The Public Paperfolding History Project

Index Page


A Brief History of Educational and Recreational paperfolding in China after Cross-Fertilisation (1903 onwards)

A: The introduction of kindergarten education from Japan

In their paper 'Early childhood education and care in China: history, current trends and challenges', available online here (academic login required), the authors, Xiaofei Qi and Edward C. Melhuish, state that 'The first formal public kindergarten in China was built in 1903 by the then governor Duanfang in Hubei province. The kindergarten employed a Japanese headmaster and teachers and the curriculum was much influenced by the Japanese tradition. Later, in 1904, the first regulations regarding preschool education were introduced, mainly based on Japanese kindergarten regulations from 1900.'

According to 'Schooling for Early Childhood: The Chinese Kindergarten in its Adolescence' by Yeh Hsueh, Joseph J. Tobin and Mayumi Karasawa (published in Prospects, vol. XXXIV, no. 4, December 2004 and available online here): 'At the turn of the twentieth century in a few coastal cities, there were a handful of foreign church-run kindergartens based on Froebelian models. But China’s first organized childcare and early education programmes did not begin until 1904, when the central government formally recognized a local government-supported kindergarten called mengyangyuan in Wuchang, a major port city on the Yangtze River, later known as Wuhan. This first Chinese kindergarten in China was based on a Japanese model inspired by Froebelian principles and practices. The three Japanese women who managed this mengyangyuan introduced a Japanese curriculum, teaching materials and cultural practices, including the Japanese language. This early, colonialist version of early childhood education in China was embraced mostly by well-to-do Chinese families and had little or no impact on the overall education system (Chen, 1996). In the first decade of the twentieth century a dozen governmental and private mengyangyuan appeared in Beijing, Shanghai, Tianjin and some other cities (Chen, 1996; Zheng, 1996; Chen & Liu, 1999). But it was not until the 1920s and the 1930s that the first major kindergarten development in China caught on, when a group of Chinese educators began actively promoting progressive educational ideas from the United States.'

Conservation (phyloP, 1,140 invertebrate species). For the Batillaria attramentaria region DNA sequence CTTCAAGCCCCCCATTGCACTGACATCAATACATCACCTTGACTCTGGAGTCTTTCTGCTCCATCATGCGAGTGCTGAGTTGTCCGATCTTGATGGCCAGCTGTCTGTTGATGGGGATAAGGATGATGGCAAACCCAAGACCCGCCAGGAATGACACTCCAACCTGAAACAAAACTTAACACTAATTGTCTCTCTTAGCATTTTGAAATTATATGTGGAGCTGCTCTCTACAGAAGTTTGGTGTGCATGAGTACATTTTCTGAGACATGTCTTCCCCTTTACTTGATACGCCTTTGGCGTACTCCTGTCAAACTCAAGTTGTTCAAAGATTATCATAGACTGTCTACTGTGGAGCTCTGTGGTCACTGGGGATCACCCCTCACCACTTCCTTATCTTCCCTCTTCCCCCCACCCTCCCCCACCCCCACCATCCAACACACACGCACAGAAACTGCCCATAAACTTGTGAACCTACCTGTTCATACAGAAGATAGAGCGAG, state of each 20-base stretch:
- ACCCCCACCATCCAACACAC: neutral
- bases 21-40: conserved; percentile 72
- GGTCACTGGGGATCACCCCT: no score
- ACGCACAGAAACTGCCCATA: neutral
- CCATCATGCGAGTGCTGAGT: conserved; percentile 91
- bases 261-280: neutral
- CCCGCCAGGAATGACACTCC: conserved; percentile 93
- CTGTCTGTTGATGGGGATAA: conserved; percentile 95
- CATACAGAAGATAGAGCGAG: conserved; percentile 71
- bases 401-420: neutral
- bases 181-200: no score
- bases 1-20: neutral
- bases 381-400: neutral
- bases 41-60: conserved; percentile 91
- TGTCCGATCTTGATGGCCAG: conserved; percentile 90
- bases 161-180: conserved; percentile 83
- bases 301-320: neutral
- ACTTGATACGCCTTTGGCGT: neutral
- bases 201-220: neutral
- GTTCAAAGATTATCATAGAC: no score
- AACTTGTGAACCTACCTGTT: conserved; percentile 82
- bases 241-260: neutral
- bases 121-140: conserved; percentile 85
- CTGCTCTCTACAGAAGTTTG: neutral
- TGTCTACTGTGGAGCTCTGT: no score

It should be noted that there is no specific mention of paperfolding in these sources, but we are, I think, fairly safe in assuming that some Japanese and Western European paperfolding designs would have been introduced into China as part of the kindergarten syllabus from around 1904 onwards.


B: Early 20th Century Paperfolding Manuals

We have copies of two early paperfolding manuals, 'Zhe zhi tu shuo' by Gui Shaolie, published in Shanghai in 1914 and its follow-up, 'Xu zhe zhi tu shuo' by Yongxiang Shi, published in Shanghai in 1917. These are not kindergarten manuals but are aimed at elementary school teachers, the idea that paperfolding should be taught as a handicraft in elementary school to promote the development of fine motor skills having apparently also been introduced into China from Japan.

As would be expected if this were true, many of the designs in these manuals are of either Western European and/or Japanese origin. There are, however, a considerable number of designs which are not previously known from either Western Europe or Japan and which may therefore be presumed to have originated in China.

Among these previously unknown designs are the Carrier Pigeon, the Pavilion / Pagoda, the Clothes Drying Boat and the Armchair (from 'Zhe zhi tu shuo') and the Boatside Eagle, the Inflatable Rabbit, and the Lighthouse Bookmark (from 'Xu zhe zhi tu shuo').

The 'Clothes Drying Boat' from 'Zhe zhi tu shuo'

It seems likely that these previously unknown designs were created after the introduction of kindergarten education from Japan, but we cannot, of course, absolutely rule out the idea that some may have been in existence, but undocumented, before this time.


D: 'The Art of Chinese Paper Folding' by Maying Soong

The book 'The Art of Chinese Paper folding for Young and Old', by Maying Soong, was published in New York in 1948. According to David Lister (see here) the information in the original 1948 edition states that 'Maying Soong came from a distinguished pre-communist Chinese banking family. They were as much at home in the West as in China and Mme Soong received a British education in Shanghai. One of her main interests was music. She studied further in England, France and Switzerland. After the Communist take-over, Maying Soong settled in the United States. She married a brother of Mme Chiang Kai-Chek , the wife of the Chinese leader, who was forced out by the Communists and who continued to govern in Taiwan.'